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Trucking in Canada Salary, Best Truck, and Trucking Companies

By Vineet Baid on December 15, 2020

After covering various aspects of the trucking industry in Canada, we have curated more details in this article. 

Truck Driver Salary in Canada

After discussing how to become a truck driver in the previous article, in this article we will cover the salary of a truck driver in Canada. Being a trucker in Canada allows the driver to have an opportunity to see every corner of the Great White North. But, how much does a trucker make in Canada? A trucking job in Canada promises a good wage, and is an excellent career choice even for a newcomer to Canada. 

How much do truck drivers make in Canada?

With some experience and qualification, a trucker can find a job anywhere in Canada and make an annual income ranging from $48,750 to $82,875 CAD.

The salary also depends on other factors like the driver’s skill level or training, level of work experience, language ability in English and French, and which province they intend to operate in. 

The average salary of truck driver in Canada is $49,718 CAD per year (or $25.50 per hour). Entry level positions start at $34,125 CAD per year. Also, in reports we have seen that the shortage of truck drivers in Canada has increased in 2020. Experts predict that Canada will be short 25,000 truck driving positions by 2023. This means truck drivers are in high demand. Additionally, the Truck driver unemployment rate in Canada is 3.3% in 2020, far lower than the national unemployment rate of 5.8% at the same time. Below is average salary for truck drivers in each of the provinces in Canada.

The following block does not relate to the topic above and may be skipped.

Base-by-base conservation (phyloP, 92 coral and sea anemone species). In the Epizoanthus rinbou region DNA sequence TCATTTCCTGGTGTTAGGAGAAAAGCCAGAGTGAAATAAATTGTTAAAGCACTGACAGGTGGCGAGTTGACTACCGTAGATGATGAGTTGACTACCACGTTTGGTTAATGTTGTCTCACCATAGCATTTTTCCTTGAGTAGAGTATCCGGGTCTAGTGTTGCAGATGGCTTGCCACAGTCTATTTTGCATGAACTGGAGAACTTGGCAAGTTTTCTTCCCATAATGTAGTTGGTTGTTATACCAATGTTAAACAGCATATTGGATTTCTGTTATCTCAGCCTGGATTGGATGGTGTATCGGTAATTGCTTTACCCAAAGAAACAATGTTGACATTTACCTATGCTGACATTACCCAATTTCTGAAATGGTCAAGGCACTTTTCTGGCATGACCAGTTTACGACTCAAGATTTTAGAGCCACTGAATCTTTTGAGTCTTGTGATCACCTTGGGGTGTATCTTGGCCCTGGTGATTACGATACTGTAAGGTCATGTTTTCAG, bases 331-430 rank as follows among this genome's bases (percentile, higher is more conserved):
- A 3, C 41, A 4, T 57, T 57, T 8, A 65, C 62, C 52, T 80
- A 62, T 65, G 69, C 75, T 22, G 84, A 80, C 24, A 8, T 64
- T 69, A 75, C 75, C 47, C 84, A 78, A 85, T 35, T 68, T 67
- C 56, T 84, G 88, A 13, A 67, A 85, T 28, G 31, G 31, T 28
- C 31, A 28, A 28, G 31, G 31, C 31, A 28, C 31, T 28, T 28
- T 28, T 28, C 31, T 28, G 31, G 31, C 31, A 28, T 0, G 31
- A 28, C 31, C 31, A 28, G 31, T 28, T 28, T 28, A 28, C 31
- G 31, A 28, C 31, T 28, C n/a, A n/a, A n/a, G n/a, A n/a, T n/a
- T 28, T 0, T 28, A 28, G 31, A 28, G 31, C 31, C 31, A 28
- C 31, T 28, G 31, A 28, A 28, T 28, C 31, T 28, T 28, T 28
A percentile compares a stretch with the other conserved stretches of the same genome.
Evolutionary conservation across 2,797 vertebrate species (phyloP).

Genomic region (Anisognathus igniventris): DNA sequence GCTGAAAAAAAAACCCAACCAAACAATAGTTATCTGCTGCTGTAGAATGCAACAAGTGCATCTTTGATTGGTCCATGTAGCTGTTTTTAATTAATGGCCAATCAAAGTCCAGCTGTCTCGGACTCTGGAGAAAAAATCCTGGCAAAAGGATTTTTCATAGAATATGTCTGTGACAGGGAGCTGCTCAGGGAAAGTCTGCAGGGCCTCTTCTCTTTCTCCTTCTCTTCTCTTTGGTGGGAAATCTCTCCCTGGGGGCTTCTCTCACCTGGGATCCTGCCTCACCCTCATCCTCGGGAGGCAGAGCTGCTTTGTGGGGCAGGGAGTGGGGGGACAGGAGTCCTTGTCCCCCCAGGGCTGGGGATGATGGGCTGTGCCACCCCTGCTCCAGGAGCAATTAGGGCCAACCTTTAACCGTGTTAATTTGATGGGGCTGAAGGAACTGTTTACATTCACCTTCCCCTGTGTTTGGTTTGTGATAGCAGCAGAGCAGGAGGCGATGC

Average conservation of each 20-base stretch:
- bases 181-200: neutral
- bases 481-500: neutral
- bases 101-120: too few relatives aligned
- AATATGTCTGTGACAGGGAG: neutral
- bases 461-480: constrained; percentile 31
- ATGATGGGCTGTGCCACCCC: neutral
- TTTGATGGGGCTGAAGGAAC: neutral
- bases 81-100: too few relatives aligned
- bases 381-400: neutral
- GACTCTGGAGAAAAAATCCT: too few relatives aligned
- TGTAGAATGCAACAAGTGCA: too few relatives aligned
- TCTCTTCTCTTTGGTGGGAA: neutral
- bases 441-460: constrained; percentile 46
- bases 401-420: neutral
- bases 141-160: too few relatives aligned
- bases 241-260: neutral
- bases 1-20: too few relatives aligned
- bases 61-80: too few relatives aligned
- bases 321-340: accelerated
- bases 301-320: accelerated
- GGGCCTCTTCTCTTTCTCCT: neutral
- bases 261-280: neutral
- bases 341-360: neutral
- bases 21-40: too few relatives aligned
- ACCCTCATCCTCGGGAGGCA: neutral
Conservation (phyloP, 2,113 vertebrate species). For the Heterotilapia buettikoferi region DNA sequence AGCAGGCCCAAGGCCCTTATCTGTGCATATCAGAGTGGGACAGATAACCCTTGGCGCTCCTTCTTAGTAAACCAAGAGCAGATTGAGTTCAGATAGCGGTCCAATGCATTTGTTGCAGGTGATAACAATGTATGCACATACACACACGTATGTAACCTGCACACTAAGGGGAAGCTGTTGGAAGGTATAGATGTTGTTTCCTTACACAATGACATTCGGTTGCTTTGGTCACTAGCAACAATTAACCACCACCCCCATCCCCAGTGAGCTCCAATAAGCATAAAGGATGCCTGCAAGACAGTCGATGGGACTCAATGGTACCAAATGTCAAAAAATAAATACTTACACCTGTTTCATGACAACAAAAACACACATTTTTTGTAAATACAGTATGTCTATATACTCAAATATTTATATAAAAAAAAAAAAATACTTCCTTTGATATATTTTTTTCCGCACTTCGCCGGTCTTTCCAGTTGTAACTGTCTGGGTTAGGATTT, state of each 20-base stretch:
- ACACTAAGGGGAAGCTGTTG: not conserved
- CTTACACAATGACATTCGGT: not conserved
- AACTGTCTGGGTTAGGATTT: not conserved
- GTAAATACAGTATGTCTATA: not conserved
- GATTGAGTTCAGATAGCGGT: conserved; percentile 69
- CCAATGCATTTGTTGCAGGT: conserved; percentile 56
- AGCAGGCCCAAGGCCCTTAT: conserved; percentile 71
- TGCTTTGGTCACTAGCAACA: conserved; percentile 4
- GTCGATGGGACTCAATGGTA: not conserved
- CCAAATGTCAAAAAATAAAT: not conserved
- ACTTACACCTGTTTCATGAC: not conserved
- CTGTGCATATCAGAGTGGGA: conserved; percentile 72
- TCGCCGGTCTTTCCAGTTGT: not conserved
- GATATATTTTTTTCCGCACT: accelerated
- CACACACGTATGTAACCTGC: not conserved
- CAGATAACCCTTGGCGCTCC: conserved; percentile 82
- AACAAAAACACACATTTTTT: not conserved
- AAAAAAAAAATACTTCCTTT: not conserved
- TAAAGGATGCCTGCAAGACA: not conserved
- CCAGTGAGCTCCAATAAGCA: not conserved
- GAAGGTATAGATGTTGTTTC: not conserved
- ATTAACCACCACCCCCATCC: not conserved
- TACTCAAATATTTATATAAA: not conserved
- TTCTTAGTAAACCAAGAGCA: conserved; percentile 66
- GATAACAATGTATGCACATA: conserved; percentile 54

Average salary (CAD)





British Columbia




Northwest Territories



Best Semi Trucks in Canada

Canada is rich in varied geographic conditions. The topography varies from a mountainous west coast, to a flat central prairies, to the eastern forested plains, and to the frozen north. It also shares borders with USA to the south and northwest. A truck operating in this region should be reliable and adaptable in both countries (if operating in both). Below are a few highly reliable commercial truck brands any owner operator or large fleet can consider: 


One of the largest commercial truck brands in Canada, Volvo owns 13.9% of the commercial truck market share in the country. With the changing trends, Volvo has consistently focused on innovations such as autonomous trucks and electric vehicles. The company has developed connectivity using telematics data that allows their semi-trucks to communicate with each other on the road.

The in-cab interiors are comfortable and the truck is easy to drive. Volvo trucks are ideal for over-the-road truckers as most new models come equipped with remote diagnostic capabilities. If the driver faces any problems during the trip, the Windows app allows the fleet owners to diagnose the problem and run tests from their home base. 


In 2018, International trucks accounted for nearly 36% of Canada’s Class 7 truck sales. One of the most reliable commercial truck companies, International has been actively striving to improve fuel efficiency and vehicle uptime in 2020. The 2020 International LT Series aims at improving vehicle aerodynamics. This will be achieved by eliminating (or reducing) the tractor-trailer gap and enhancing the roof fairings coupled with other changes made to the exterior. It aims to improve fuel economy by 8.2% hence reducing the fuel costs in operation.  


With 75 years of creating medium and heavy-duty commercial trucks, Freightliner is a remarkable company with its Detroit powertrain. It coordinates how the truck’s engine, transmission and axles work together as an integrated system that improves vehicle efficiency. Freightliner trucks experience higher uptime rates when they are paired with safety features like windshield mounted camera. It makes it easier for fleet owners to keep their fleet operating seamlessly.

The company is researching ways to reduce trucking emissions. It aims to achieve this by switching two of their semi-trucks from diesel engines to hydrogen fuel cells. 


Peterbilt trucks are one of the most comfortable trucks, making them a preferred choice for long-haul drivers. It uses SmartAir to save fuel while keeping drivers cozy when resting in the vehicle. The Smartling remote diagnostics keep drivers safe on the road. It diagnoses and fixes problems and gets the trucks back on the road as soon as possible.